The Traditional Retention Policy
The reasons that departing employees give for leaving lie at the core of traditional retention policies. The following issues regularly come up in exit interviews:
- The employee feels that he or she does not fully understand the employer’s expectations.
- The remuneration policy is not transparent or does not offer any perspectives.
- Employees hardly ever receive feedback on the work they do.
- The employee sees hardly any opportunities to successfully develop within the company.
Many companies try to avoid these issues by focusing on constant progression. To hold on to top talent, they give maximum attention to employee development. Companies offer courses and training, and they design a clear career path for each individual. This constantly prods talented employees to learn new skills and “the ceiling” that they sometimes feels has been reached can be crossed off the list of reasons for leaving.
Some companies offer extra fringe benefits to employees, such as the ability to work from home and flexible hours. In the best cases, companies even give their employees the flexibility to create their own package of fringe benefits. After all, who wants to leave a company where you can get more holiday time in exchange for a smaller car?
The Other Side of the Coin
Those measures get your employees to commit to your company for a longer period of time, but is it always a good thing? A committed employee is not necessarily a happy employee. Perhaps the person can do nothing else but remain. Caring for a family or a lack of alternatives keep him or her quietly in place. This is the other side of retention: companies do their utmost to get employee commitment and assume that the employees who do remain are satisfied and motivated.
In reality, however, this is often not the case. Some employees are in the wrong roles and will never feel entirely at ease in their role despite all of the retention measures. It’s time to look at retention from a different angle.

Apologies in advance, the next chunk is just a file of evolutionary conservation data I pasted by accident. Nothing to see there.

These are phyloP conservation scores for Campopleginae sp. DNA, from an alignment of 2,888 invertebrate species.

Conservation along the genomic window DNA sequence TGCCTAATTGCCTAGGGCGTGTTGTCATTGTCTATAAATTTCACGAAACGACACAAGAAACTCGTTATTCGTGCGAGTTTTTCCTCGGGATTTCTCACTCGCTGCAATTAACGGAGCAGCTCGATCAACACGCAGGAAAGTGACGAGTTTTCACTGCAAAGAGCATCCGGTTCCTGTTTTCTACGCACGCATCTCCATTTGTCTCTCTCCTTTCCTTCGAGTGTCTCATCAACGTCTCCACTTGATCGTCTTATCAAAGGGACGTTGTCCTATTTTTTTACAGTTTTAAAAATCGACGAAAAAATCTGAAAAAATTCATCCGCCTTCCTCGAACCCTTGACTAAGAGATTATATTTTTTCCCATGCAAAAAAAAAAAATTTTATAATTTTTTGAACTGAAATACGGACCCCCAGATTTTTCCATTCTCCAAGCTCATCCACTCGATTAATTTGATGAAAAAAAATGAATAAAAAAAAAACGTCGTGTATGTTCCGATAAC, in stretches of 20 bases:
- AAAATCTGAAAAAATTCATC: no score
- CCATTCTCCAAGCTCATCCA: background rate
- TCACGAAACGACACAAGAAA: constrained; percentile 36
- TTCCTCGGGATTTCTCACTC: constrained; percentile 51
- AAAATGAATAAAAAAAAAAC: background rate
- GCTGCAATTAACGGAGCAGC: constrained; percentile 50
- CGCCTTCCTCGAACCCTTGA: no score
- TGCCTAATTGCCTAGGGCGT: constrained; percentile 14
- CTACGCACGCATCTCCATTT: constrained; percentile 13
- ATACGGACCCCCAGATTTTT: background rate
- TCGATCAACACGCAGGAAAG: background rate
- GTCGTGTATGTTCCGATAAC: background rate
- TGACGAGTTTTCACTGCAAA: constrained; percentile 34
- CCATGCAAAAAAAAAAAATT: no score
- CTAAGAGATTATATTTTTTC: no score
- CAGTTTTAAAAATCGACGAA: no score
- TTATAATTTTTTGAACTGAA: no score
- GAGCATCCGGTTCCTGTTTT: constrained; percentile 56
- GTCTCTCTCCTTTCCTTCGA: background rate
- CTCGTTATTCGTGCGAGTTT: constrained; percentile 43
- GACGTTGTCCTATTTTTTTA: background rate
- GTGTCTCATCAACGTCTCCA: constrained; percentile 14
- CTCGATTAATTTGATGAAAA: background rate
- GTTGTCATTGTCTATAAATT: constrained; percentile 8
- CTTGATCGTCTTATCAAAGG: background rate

A Loyal and Engaged Team
So, how can you create a truly loyal and engaged team? It all starts with choosing the right employees. Instead of exclusively investing in a retention policy, it’s better to concentrate on employer branding and a watertight selection process. By recruiting passionate talent right from the start, you can take retention for granted. You do not need to convince these employees to stay as they are already one hundred percent behind your company. Does this mean that traditional retention measures are a waste of time? Not at all. However, they will only be effective when they are used for employees who are motivated one hundred percent already.
Addressing the New Generation of Talent
Generations X and Z have different norms and values compared to baby boomers. A high salary or a flashy car alone are no longer enough to persuade millennials. They look for meaningfulness and urbanisation. This new generation places much greater importance on corporate social responsibility. A fair and sustainable policy separates you from your competitors. It not only lets you attract the right talent, but also enhances the reputation of your business.
What about urbanisation? Basically, millennials are unable to go without the benefits of the city. They do not want to be dependent on their cars and are not averse to public transport. So, anyone who wants to attract this new generation should ensure they are located in a large city.
Do you need help making your selection process more effective? Feel free to contact us and we will be pleased to provide you with tailored advice.